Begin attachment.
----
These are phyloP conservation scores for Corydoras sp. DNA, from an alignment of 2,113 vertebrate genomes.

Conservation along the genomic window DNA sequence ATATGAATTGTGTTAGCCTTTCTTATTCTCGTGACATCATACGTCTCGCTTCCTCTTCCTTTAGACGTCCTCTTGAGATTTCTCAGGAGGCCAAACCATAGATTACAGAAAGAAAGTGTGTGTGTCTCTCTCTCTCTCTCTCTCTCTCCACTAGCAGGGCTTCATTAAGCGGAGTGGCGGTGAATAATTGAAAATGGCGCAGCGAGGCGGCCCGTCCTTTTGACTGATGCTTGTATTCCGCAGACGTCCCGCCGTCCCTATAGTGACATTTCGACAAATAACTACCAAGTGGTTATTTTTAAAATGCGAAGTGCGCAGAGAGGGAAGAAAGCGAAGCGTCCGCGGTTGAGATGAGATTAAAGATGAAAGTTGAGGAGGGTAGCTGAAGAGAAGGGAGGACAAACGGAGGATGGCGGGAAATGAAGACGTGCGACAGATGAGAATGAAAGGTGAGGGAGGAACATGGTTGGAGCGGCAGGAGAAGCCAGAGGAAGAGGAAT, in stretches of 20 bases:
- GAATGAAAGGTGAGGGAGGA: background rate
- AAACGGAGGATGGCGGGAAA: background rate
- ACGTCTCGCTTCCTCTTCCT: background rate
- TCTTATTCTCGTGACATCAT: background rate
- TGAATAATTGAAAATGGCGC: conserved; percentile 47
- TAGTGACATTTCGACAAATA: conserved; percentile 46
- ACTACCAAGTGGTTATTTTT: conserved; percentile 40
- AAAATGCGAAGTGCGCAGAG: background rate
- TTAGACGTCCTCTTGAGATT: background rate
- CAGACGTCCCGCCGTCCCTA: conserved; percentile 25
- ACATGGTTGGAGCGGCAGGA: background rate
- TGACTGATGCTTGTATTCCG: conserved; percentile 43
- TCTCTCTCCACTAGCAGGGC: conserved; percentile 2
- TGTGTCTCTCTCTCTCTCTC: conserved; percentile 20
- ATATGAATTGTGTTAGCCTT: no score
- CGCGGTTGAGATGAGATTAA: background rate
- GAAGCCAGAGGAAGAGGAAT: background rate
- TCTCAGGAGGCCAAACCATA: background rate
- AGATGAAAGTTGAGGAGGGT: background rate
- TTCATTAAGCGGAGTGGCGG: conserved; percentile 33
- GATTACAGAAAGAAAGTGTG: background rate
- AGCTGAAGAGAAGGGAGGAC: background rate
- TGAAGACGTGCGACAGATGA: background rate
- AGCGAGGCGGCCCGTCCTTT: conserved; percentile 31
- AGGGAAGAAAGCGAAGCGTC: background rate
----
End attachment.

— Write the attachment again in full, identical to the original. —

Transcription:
These are phyloP conservation scores for Corydoras sp. DNA, from an alignment of 2,113 vertebrate genomes.

Conservation along the genomic window DNA sequence ATATGAATTGTGTTAGCCTTTCTTATTCTCGTGACATCATACGTCTCGCTTCCTCTTCCTTTAGACGTCCTCTTGAGATTTCTCAGGAGGCCAAACCATAGATTACAGAAAGAAAGTGTGTGTGTCTCTCTCTCTCTCTCTCTCTCTCCACTAGCAGGGCTTCATTAAGCGGAGTGGCGGTGAATAATTGAAAATGGCGCAGCGAGGCGGCCCGTCCTTTTGACTGATGCTTGTATTCCGCAGACGTCCCGCCGTCCCTATAGTGACATTTCGACAAATAACTACCAAGTGGTTATTTTTAAAATGCGAAGTGCGCAGAGAGGGAAGAAAGCGAAGCGTCCGCGGTTGAGATGAGATTAAAGATGAAAGTTGAGGAGGGTAGCTGAAGAGAAGGGAGGACAAACGGAGGATGGCGGGAAATGAAGACGTGCGACAGATGAGAATGAAAGGTGAGGGAGGAACATGGTTGGAGCGGCAGGAGAAGCCAGAGGAAGAGGAAT, in stretches of 20 bases:
- GAATGAAAGGTGAGGGAGGA: background rate
- AAACGGAGGATGGCGGGAAA: background rate
- ACGTCTCGCTTCCTCTTCCT: background rate
- TCTTATTCTCGTGACATCAT: background rate
- TGAATAATTGAAAATGGCGC: conserved; percentile 47
- TAGTGACATTTCGACAAATA: conserved; percentile 46
- ACTACCAAGTGGTTATTTTT: conserved; percentile 40
- AAAATGCGAAGTGCGCAGAG: background rate
- TTAGACGTCCTCTTGAGATT: background rate
- CAGACGTCCCGCCGTCCCTA: conserved; percentile 25
- ACATGGTTGGAGCGGCAGGA: background rate
- TGACTGATGCTTGTATTCCG: conserved; percentile 43
- TCTCTCTCCACTAGCAGGGC: conserved; percentile 2
- TGTGTCTCTCTCTCTCTCTC: conserved; percentile 20
- ATATGAATTGTGTTAGCCTT: no score
- CGCGGTTGAGATGAGATTAA: background rate
- GAAGCCAGAGGAAGAGGAAT: background rate
- TCTCAGGAGGCCAAACCATA: background rate
- AGATGAAAGTTGAGGAGGGT: background rate
- TTCATTAAGCGGAGTGGCGG: conserved; percentile 33
- GATTACAGAAAGAAAGTGTG: background rate
- AGCTGAAGAGAAGGGAGGAC: background rate
- TGAAGACGTGCGACAGATGA: background rate
- AGCGAGGCGGCCCGTCCTTT: conserved; percentile 31
- AGGGAAGAAAGCGAAGCGTC: background rate